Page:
Explanation of the meme "The Feminine Urge"

According to the site Know your meme , which tracks viral phenomena on the internet, the first documented use of “female urge to …” was ...

According to the site Know your meme, which tracks viral phenomena on the internet, the first documented use of “female urge to …” was in a Twitter post in 2009. But an official entry for the phrase was not added to the site until October of this year when Owen Carry, who wrote the entry, noticed this was becoming a trend.

Part of the meme’s appeal comes from its adaptability. It can allow someone to share a personal experience or spark a conversation about a collective issue.

Steph Panecasio, 27, was helping her partner edit an important email when she noticed a verbal tic she had leaned on. She decided to post about it on Twitter: “The female urge to end every sentence with,” if that makes sense “despite knowing that it absolutely makes sense,” she said. wrote.

“I literally edit for a living so I knew it all made sense, but the words escaped error anyway,” she said. The overwhelming response to her tweet (over 196,000 likes) showed her that she was not the only one with this habit.

“I think there are a lot of women in particular who have found themselves inadvertently softening their language when giving advice, opinions or directions, because there is always a chance that you could be seen as “aggressive” or “pushy”, “Ms. Panecasio mentioned. “The tweet was basically shedding light on the fact that we tend to do it. In a way, it was a reminder for me to stop abusing these disclaimers. “

As is the case with most memes, people have created their own variations of it, extending it to “non-binary envy”, “male envy” and versions that have nothing. to do with gender and are even more specific to themselves.

“I was seeing a lot of female envy memes, and thought I would think of a joke that might apply more to me,” said River Stanley, 21, who tweeted “The non-binary urge to dress like legolas”.

Whitney Phillips, assistant professor of communication and rhetorical studies at Syracuse University, noted that the main appeal of these memes is their participatory nature and openness to interpretation. “They create this great open space to articulate the full range of a person’s experience, whether it’s female envy or non-binary or male,” she said.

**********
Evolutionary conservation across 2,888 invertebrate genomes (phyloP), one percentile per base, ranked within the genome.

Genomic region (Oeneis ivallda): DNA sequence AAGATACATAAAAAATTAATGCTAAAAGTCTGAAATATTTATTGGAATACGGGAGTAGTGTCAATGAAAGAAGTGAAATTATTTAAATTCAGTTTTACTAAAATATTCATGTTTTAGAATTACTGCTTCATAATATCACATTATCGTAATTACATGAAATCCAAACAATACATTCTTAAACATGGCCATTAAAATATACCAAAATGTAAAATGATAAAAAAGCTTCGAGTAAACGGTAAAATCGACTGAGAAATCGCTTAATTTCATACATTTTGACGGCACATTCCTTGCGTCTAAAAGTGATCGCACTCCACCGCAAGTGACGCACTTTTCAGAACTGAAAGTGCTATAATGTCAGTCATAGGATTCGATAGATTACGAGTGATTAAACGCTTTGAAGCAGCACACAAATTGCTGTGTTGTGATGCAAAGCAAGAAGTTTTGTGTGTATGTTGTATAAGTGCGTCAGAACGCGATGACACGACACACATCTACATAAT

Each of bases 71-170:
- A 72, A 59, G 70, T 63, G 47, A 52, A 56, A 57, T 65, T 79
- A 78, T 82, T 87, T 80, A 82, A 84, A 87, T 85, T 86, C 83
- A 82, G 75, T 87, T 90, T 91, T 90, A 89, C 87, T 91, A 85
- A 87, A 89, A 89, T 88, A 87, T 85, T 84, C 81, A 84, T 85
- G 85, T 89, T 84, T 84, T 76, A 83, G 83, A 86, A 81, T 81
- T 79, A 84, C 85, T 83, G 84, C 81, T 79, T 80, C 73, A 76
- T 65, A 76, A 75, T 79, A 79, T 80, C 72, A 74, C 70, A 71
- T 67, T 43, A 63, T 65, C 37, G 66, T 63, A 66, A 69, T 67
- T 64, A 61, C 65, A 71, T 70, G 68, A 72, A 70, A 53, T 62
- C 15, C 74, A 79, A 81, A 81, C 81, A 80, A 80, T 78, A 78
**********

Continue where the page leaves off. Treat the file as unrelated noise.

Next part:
Dr Phillips added that the meme could be classified as an ambivalent expression. “It’s the kind of meme where it has the potential to be subversive, ironic, and really empowering like traditional gender roles and binaries,” she said. “At the same time, it can re-enroll and significantly strengthen these gender binaries. “

When 23-year-old Toni Kelani tweeted “Why has no one felt the male urge to send me money?” She had done it as a joke. But there is a bit of truth behind that feeling, she said. “I think the tweet resonated with so many women because it’s a feeling they want to experience and who doesn’t like receiving gifts?” she said.

Several people noted that the meme was an example of how the internet has allowed people to express a wider range of identities.

“Regardless of gender identity or expression, playfully deploying one or more gender constructs in the meme can be a subversive and potentially liberating practice,” said Heather Woods, meme researcher and assistant professor of rhetoric. and technology at Kansas State University.

Faith Hewitt, 20, who posted her own take on the meme – a Tweeter with four selfies captioned “the non-binary urge not to smile in photos” – said that “being non-binary online is easy, but living with it in real life can be difficult sometimes”. The meme, she said, was meant to articulate an experience that other non-binary people could relate to.

Dr Woods echoed that sentiment. “This meme claims something collectively that might otherwise seem individual or unique. It finds a shared point of connection to bridge differences and create community within broad, amorphous and flexible boundaries, ”she said. “This community, this catharsis, can be welcome in times of division. “

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Newsrust - US Top News: Explanation of the meme "The Feminine Urge"
Explanation of the meme "The Feminine Urge"
Newsrust - US Top News
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